Sir Oliver Lodge, a world-renowned physicist and pioneer in electricity and radio, was mocked by his scientific colleagues when he reported on his research into psychic phenomena and what he saw as the reality of it, expressing a belief, even a conviction, in life after death. “It is not easy to unsettle minds thus fortified against the intrusion of unwelcome facts; and their strong faith is probably a salutary safeguard against that unbalanced and comparatively dangerous condition called ‘open-mindedness,’ which is ready to learn and investigate anything not manifestly self-contradictory and absurd,” Lodge reacted to the criticism.

More recently, in his 2012 book, Science Set Free, Rupert Sheldrake, a world-renowned British biologist and a clear exception to the mainstream mindset, wrote that many scientists are unaware that materialism is an assumption and only think of it as science. He further stated that certain beliefs are taken for granted without any thought being given to them. “In no other field of scientific endeavor do otherwise intelligent people feel free to make public claims based on prejudice and ignorance,” Sheldrake offered, “Yet in relation to psychic phenomena, committed materialists feel free to disregard the evidence and behave irrationally and unscientifically while claiming to speak in the name of science and reason. They abuse the authority of science and bring rationalism into disrepute.”

 

Classifying the Skeptical Disorders

In his 1986 book, The Hidden Power, Brian Inglis sets forth a number of syndromes or afflictions affecting skeptics. Before him, psychical researcher Walter Franklin Prince, in his 1930 book, The Enchanted Boundary, gave names to several other skeptical maladies. To offer a more complete list, the author of the accompanying article has drawn from the historical records and taken the liberty of assigning names to other disorders of skepticism.

Doubting Thomas Disorder: Just as the Apostle Thomas refused to believe in the resurrected Christ until he could touch him and feel his wounds, there are many skeptics who say they will not believe anything that exceeds their boggle threshold until they see it for themselves. This is the most basic type of skepticism and is often a disorder of the common man—the one who has no scientific dogma to cling to and is still subconsciously smarting over being duped by his parents about Santa Claus and the Easter Bunny.

Saul of Tarsus Complex: Although Saul knew nothing about Christian beliefs, he reasoned out of emotion that Christians were a bad lot and should be persecuted. Likewise, the mainstream scientist or academician, unable to accept facts that conflict with his long-standing materialistic worldview, adheres to his own dogma and condemns anything that threatens it, even if he knows nothing about it, claiming that psychic or supernormal facts are “impossible” and opposed to accepted scientific laws and are nothing more than superstition. This is also referred to as Reductionistic Recidivism.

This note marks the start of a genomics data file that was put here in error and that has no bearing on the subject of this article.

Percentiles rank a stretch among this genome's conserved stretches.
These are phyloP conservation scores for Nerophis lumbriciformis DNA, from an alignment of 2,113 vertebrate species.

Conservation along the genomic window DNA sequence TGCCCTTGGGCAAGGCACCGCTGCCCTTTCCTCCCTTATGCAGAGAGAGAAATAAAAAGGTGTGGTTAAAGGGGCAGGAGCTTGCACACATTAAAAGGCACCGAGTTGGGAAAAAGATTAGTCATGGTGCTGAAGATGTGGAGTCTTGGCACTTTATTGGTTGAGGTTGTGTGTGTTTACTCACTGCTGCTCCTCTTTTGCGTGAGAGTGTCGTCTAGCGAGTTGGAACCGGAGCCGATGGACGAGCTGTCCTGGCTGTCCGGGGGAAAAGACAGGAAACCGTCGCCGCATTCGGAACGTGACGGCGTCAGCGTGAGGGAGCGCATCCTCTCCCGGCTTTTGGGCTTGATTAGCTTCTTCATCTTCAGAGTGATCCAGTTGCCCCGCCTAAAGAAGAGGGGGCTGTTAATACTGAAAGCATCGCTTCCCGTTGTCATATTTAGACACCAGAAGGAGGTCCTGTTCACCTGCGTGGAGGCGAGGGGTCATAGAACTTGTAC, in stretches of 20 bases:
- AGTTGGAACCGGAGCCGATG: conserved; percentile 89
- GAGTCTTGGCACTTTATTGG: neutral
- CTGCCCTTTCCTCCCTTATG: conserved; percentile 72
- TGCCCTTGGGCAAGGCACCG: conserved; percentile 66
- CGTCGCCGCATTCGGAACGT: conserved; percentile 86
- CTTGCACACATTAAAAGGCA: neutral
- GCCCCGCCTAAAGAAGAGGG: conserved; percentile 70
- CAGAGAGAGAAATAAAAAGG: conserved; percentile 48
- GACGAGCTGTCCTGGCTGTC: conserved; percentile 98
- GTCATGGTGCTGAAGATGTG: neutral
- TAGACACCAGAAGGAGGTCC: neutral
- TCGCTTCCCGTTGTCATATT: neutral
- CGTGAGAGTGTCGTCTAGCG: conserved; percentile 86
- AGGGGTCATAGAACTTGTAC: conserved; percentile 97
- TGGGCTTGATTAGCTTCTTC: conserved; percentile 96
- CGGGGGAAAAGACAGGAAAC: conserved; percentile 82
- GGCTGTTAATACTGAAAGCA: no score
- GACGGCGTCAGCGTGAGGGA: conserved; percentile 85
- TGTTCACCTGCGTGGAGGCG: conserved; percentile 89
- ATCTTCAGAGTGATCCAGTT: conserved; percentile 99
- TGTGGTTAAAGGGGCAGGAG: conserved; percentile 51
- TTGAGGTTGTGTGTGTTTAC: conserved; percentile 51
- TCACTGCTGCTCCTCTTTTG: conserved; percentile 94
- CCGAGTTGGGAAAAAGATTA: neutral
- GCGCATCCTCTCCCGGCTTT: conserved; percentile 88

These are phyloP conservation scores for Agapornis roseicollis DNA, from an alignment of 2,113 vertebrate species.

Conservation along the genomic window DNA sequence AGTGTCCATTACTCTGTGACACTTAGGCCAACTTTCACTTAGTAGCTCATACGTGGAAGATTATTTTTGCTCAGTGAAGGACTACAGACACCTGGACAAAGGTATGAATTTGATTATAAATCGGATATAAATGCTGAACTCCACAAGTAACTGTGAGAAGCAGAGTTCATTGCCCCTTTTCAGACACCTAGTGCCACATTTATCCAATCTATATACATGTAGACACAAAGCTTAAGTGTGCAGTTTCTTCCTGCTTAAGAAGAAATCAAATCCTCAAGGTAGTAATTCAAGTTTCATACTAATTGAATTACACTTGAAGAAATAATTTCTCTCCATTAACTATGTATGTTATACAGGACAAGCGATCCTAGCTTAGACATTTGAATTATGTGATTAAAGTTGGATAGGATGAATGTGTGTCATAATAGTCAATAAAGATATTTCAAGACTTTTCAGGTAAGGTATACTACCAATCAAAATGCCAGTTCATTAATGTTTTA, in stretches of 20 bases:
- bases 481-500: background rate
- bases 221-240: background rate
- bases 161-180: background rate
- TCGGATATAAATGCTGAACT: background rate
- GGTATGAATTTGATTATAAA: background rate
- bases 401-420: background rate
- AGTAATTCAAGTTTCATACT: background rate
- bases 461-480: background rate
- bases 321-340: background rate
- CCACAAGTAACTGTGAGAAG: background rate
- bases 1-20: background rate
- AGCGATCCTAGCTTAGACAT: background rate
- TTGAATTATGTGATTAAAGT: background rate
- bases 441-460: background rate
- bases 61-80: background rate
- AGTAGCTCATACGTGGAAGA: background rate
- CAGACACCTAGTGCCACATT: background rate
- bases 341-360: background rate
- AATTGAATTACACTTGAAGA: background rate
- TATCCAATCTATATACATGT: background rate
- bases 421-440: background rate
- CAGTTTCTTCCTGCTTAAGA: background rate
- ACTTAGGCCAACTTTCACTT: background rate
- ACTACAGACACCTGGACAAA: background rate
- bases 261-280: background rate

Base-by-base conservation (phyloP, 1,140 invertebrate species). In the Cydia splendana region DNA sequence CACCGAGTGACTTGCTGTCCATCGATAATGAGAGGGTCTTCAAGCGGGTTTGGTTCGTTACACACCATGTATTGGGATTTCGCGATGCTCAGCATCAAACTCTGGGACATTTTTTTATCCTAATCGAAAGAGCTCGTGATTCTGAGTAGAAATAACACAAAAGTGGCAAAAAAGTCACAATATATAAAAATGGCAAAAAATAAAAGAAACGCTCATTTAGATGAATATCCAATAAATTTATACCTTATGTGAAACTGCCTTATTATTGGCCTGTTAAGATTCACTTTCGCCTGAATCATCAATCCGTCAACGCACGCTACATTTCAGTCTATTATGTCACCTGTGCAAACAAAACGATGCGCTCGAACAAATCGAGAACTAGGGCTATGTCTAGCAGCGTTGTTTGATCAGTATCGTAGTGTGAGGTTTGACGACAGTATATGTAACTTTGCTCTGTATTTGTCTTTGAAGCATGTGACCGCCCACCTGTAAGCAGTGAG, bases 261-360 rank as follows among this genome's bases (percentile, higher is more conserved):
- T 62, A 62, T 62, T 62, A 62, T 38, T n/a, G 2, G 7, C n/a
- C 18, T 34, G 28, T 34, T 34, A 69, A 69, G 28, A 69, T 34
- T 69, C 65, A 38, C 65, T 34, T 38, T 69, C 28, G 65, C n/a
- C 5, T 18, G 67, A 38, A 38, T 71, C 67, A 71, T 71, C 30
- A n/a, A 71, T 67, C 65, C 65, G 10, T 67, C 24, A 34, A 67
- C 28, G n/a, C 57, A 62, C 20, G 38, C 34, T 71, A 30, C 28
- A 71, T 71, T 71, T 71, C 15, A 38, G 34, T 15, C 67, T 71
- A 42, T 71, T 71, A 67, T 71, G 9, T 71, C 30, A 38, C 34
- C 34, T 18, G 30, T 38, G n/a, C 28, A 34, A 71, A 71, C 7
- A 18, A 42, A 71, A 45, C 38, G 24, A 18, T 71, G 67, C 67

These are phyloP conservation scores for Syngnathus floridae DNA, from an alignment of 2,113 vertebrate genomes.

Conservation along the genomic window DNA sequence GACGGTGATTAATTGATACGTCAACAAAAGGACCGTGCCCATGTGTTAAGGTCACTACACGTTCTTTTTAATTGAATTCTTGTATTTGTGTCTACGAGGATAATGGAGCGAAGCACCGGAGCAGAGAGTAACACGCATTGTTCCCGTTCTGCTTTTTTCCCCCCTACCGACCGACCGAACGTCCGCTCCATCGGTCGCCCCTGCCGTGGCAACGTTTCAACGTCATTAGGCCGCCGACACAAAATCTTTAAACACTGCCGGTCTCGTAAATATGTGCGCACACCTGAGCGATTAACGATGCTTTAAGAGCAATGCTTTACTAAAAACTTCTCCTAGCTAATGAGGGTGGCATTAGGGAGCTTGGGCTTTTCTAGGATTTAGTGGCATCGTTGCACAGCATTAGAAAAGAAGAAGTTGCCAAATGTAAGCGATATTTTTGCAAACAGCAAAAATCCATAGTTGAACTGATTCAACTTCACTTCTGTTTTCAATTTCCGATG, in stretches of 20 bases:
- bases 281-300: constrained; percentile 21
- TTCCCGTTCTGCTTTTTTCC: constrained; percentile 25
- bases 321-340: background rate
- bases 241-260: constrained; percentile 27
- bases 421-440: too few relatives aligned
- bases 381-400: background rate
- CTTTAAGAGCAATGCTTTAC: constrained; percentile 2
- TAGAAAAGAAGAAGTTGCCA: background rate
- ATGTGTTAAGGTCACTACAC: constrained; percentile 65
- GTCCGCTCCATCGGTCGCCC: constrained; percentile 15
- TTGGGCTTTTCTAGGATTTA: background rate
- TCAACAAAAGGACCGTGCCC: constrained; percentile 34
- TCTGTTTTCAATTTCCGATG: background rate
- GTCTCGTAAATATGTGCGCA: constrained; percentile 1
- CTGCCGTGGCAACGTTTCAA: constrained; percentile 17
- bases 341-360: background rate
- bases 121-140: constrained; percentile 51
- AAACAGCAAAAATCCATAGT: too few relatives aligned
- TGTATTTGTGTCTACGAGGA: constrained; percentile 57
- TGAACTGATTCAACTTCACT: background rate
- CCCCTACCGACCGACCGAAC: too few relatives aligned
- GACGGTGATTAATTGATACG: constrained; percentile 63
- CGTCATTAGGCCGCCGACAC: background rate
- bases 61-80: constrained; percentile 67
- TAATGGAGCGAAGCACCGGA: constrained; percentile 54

Medawar’s Syndrome: Sir Peter Medawar held that scientists tend not to take anything seriously until they can at least see the rudiments of an answer. Medawar’s Syndrome may just be another name for the Saul of Tarsus Complex; however, those afflicted with Medawar’s Syndrome do not necessarily say various phenomena are impossible; they simply say that it is beyond scientific inquiry.

Frozen Dualism Syndrome (also called God Betrayal Syndrome): Most victims of this condition begin by viewing God as an anthropomorphic (humanlike) being; and after suffering a serious loss, conclude that “He” must not exist, as no loving God would permit such bad things to happen to people or for such evil to exist in the world. They assume that a humanlike God is necessary for a spirit world. They lose their faith and become skeptics or nonbelievers.

Festinger’s Syndrome: This affliction has to do with the psychological distress (cognitive dissonance) experienced by people who struggle to reconcile conflicting facts or viewpoints. Social psychologist Leon Festinger is credited with much research in this area. As it relates to psychical research and parapsychology, Festinger’s Syndrome kicks in when skeptics or debunkers witness something that defies natural law as defined by orthodox science. They begin questioning what they observed and come up with various ways that they “could have” or “might have” been tricked or duped. They “might have” even been victims of a mass hypnotism or something was put into the drink they had that night to make them hallucinate. If that doesn’t work completely, they offer ad hominem arguments, finding fault with the person rather than the research. The researcher must have had an affair with the medium. Or the researcher must have had a “will to believe” and unconsciously distorted the results.

The Faraday Flout: Michael Faraday, one of the leading chemists of the nineteenth century, was asked to investigate the mediumship of D. D. Home, but he asked what the point of it all would be since the purported spirits who had communicated and acted through Home were so “utterly contemptible.” Like Faraday, many skeptics seem to assume that if spirits were to exist, no matter how ridiculous that seems to them, they are all enlightened spirits and further that all mediums must be saints of some kind. Moreover, if they are “of God” they should be able to communicate with much more clarity and wisdom. Indications are, however, that there are many levels of spirits and that the lower-level spirits are better able to communicate with the earth plane, because they are at a lower vibration or frequency than the more advanced spirits.